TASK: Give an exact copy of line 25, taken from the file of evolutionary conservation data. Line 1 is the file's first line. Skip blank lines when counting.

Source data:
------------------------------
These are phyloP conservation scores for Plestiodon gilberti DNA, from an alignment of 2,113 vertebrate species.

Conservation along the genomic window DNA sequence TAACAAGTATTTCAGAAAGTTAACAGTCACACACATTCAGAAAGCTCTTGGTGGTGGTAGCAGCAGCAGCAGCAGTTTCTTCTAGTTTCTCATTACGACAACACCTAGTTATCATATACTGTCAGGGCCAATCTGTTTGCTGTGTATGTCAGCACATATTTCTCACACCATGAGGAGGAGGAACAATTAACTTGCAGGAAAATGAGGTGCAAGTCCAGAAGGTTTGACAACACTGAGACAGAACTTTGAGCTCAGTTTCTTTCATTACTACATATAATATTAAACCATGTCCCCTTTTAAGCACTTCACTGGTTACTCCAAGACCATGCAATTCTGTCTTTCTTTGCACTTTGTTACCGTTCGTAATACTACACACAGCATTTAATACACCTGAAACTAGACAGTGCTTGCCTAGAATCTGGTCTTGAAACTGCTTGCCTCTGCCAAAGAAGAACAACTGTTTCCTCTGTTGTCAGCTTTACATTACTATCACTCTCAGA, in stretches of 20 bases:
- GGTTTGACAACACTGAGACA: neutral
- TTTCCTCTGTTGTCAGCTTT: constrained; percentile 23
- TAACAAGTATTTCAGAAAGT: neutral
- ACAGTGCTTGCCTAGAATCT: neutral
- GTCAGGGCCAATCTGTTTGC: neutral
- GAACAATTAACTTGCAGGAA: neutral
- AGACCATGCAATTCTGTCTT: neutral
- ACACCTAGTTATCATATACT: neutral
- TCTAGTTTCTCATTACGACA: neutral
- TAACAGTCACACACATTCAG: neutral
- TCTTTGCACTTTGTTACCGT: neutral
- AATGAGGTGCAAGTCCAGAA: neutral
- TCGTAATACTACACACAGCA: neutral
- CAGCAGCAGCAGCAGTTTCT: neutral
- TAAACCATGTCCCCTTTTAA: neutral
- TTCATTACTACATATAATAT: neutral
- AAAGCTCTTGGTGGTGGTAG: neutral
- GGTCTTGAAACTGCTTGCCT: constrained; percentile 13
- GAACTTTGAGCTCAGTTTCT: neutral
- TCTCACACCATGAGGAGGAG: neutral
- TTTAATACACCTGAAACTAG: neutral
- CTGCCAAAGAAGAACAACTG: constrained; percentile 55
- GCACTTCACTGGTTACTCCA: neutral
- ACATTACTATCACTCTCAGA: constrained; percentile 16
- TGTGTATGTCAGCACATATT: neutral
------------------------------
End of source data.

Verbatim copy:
- GCACTTCACTGGTTACTCCA: neutral